Monday, November 27, 2006, 11/27/2006 02:48:00 PM

Cain and Abel Fight A Computer Fraud and Abuse Act Case Out

By Todd
The Computer Fraud and Abuse Act is found in Title 18 of the United States Code. 18 U.S.C. section 1030(a)(4) prohibits the "knowing[ ] ... access[ of] a protected computer without authorization," with intent to defraud, if "such conduct furthers the intended fraud and [the violator] obtains anything of value." In a case between Fiber Systems International, Inc. and some of its former employee/investors, Fiber Systems alleged the departing employee/investors copied a bunch of confidential information from Fiber Systems' database and walked off with it to start a competitive venture. Michael Roehrs was the CEO of Fiber Systems and his brother, Daniel Roehrs, was the principal defendant in the action. It got so nasty that Fiber Systems apparently filed a police report referring to the defendants as thieves so they countersued for defamation. The matter went to trial. The jury granted Fiber Systems $36,000 for the proven violations of the Computer Fraud and Abuse Act and $100,000 a piece in compensatories and $1 million a piece in punitives for the counter-claimants on their defamation claims. The trial judge non-suited Fiber Systems on the CFAA claim holding that no private right of action exists under 18 U.S.C. section 1030(a)(4). Fiber Systems appealed.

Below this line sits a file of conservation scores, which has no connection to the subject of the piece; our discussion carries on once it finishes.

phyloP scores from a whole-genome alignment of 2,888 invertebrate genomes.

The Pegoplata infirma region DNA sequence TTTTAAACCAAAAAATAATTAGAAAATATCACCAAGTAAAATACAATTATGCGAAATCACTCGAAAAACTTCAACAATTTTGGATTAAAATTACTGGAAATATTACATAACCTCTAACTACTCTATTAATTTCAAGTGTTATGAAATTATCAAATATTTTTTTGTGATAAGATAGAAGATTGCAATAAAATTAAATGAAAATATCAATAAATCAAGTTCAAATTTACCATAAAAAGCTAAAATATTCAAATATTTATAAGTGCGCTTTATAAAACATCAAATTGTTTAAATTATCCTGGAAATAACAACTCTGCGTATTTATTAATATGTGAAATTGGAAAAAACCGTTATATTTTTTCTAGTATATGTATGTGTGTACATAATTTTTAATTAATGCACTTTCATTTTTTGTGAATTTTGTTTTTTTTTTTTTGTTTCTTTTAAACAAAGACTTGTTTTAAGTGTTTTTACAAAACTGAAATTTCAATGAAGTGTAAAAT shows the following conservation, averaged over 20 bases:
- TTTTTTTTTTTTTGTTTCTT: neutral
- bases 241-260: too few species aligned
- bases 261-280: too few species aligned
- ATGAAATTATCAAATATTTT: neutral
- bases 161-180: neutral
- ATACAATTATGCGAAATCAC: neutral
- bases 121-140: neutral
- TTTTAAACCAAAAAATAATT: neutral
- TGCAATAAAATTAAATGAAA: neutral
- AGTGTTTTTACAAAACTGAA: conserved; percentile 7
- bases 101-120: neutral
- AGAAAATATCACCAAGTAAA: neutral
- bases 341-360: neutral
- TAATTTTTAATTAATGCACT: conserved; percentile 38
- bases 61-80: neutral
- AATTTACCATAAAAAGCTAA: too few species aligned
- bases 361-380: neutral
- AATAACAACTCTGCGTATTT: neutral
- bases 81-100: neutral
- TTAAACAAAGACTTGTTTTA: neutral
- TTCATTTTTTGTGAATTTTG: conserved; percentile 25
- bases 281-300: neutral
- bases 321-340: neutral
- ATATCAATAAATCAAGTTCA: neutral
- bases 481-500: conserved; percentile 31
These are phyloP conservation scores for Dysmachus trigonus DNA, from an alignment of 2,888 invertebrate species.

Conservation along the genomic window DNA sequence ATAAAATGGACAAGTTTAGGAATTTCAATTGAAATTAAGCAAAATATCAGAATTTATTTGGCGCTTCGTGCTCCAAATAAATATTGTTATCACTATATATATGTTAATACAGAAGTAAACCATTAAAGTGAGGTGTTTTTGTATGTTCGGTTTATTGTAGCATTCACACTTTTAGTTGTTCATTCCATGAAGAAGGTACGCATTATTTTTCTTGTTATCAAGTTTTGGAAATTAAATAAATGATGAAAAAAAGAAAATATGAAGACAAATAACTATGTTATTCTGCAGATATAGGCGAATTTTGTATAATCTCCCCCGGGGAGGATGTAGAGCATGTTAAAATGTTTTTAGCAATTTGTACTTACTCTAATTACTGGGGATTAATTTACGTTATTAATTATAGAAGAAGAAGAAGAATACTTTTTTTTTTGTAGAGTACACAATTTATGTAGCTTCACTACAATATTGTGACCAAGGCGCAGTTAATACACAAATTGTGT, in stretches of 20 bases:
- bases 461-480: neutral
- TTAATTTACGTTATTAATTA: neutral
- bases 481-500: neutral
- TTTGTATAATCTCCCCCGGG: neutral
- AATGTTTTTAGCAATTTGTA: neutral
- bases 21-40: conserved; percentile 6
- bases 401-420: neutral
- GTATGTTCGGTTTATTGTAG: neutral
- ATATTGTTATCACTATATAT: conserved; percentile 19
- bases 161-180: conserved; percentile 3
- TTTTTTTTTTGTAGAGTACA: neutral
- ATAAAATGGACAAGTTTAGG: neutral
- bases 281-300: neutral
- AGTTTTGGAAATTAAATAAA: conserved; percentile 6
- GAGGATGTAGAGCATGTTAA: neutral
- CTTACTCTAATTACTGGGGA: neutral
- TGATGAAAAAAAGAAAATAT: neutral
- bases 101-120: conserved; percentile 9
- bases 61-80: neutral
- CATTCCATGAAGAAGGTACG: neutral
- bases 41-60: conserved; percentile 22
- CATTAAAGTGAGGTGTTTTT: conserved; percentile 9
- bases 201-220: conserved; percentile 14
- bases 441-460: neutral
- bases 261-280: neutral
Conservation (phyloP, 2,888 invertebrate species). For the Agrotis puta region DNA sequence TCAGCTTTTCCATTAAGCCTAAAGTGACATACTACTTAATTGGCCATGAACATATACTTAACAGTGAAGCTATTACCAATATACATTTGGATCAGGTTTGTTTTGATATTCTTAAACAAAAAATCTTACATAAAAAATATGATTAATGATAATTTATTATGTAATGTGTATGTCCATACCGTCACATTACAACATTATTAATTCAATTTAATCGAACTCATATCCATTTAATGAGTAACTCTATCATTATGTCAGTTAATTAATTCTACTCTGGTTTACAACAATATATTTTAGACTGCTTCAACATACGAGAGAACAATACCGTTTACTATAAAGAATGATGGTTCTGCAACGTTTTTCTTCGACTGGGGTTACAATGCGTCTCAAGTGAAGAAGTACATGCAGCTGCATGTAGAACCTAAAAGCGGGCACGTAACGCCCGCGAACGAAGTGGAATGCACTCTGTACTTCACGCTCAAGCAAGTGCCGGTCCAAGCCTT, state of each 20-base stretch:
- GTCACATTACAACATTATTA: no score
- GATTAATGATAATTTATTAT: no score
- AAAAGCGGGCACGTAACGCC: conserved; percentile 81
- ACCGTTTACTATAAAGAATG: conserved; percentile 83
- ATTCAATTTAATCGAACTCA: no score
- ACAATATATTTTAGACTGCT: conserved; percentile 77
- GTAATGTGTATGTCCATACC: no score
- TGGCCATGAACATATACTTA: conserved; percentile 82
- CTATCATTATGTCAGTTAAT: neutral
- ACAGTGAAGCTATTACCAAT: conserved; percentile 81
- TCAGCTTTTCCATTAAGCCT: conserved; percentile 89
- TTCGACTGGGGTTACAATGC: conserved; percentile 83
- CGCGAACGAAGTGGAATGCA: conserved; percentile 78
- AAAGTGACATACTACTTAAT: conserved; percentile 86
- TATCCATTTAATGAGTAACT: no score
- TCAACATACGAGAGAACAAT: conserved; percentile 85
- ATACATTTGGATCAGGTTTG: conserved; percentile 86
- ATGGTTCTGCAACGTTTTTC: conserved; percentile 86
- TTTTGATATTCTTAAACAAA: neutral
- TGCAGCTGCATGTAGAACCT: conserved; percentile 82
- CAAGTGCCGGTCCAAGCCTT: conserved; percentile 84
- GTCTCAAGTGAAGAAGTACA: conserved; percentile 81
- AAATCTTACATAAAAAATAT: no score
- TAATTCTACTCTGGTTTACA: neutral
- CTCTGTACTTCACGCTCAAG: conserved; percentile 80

The Fifth Circuit agreed that the trial court got the analysis of the "private right of action" issue wrong. It reasoned that the trial court's interpretation of 18 U.S.C. section 1030(a)(4) "is at odds with the language of the statute, which plainly allows such an action to proceed. Section 1030(g) extends the ability to bring a civil action to any person suffering damage or loss under "this section," which refers to § 1030 as a whole, as subsection (g) does not proscribe any conduct itself. And although § 1030(g) refers to subsection (a)(5)(B), the statute does not limit civil suits to violations of § 1030(a)(5). Indeed, if Congress intended to limit civil actions in this manner, it could have simply provided that civil actions may only be brought for violations of subsection (a)(5)."

The appellate court reversed the trial court's non-suit on the CFAA damages and ordered that judgment be entered to the tune of $36,000 as found by the jury. The case can be cited as Fiber Systems International, Inc. v. Roehrs et al., 2006 WL 3378403 (5th Cir., November 22, 2006).
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